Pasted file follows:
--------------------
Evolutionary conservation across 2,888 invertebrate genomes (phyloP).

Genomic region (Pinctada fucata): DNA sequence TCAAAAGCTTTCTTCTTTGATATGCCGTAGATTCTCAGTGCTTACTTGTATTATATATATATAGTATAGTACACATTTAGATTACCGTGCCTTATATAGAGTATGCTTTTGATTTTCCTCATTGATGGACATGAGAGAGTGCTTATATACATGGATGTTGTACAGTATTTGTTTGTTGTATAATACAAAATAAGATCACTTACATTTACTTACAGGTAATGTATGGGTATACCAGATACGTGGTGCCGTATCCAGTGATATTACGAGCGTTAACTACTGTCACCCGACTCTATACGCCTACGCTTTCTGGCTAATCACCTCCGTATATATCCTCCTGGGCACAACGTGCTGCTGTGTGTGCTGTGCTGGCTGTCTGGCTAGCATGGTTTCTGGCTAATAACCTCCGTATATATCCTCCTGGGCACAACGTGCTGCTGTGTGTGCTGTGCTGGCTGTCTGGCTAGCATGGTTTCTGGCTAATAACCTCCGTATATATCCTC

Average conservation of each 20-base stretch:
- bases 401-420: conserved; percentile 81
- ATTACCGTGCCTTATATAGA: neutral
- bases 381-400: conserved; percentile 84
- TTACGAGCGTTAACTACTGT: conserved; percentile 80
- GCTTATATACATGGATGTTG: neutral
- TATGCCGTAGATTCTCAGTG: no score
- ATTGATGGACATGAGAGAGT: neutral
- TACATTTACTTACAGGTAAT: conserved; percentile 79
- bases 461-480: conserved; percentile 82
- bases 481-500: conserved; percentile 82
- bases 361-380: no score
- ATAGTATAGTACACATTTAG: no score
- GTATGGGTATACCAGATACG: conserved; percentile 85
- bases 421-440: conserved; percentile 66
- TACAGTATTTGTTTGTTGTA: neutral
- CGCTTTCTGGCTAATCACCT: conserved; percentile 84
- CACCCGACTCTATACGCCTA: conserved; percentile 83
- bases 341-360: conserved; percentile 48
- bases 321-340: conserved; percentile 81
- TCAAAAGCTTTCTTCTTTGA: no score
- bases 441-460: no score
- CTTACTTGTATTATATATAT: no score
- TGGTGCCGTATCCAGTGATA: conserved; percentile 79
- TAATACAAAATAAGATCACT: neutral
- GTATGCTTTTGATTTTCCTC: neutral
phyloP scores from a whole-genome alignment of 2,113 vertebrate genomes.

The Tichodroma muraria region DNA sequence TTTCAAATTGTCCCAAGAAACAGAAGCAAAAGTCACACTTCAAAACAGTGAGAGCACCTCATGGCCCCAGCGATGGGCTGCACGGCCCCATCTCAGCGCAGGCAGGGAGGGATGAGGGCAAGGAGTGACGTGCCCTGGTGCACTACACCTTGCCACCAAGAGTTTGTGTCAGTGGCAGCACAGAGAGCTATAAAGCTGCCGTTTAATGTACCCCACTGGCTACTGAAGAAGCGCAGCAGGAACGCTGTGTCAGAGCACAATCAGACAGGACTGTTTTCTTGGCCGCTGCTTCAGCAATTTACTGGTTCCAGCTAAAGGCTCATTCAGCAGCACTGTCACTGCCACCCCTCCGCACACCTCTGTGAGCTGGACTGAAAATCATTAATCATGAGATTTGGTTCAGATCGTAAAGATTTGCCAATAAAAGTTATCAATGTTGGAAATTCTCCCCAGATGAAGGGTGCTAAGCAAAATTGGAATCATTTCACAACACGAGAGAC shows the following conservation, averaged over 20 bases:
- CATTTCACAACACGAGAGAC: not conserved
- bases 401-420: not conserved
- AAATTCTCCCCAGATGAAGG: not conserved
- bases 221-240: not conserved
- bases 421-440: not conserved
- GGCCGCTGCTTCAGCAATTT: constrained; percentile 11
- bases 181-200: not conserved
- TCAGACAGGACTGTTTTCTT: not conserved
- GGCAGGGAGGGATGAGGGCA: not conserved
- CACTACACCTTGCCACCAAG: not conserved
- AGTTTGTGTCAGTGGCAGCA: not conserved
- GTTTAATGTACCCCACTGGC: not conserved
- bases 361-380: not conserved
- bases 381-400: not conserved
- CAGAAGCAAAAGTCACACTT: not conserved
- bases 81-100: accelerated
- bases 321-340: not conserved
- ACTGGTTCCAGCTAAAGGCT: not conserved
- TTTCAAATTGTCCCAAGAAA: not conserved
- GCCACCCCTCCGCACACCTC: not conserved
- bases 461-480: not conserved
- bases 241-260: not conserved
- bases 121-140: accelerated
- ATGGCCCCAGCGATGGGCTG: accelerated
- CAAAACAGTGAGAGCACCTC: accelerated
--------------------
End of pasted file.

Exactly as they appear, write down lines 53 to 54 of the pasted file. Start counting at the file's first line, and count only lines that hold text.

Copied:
- bases 121-140: accelerated
- ATGGCCCCAGCGATGGGCTG: accelerated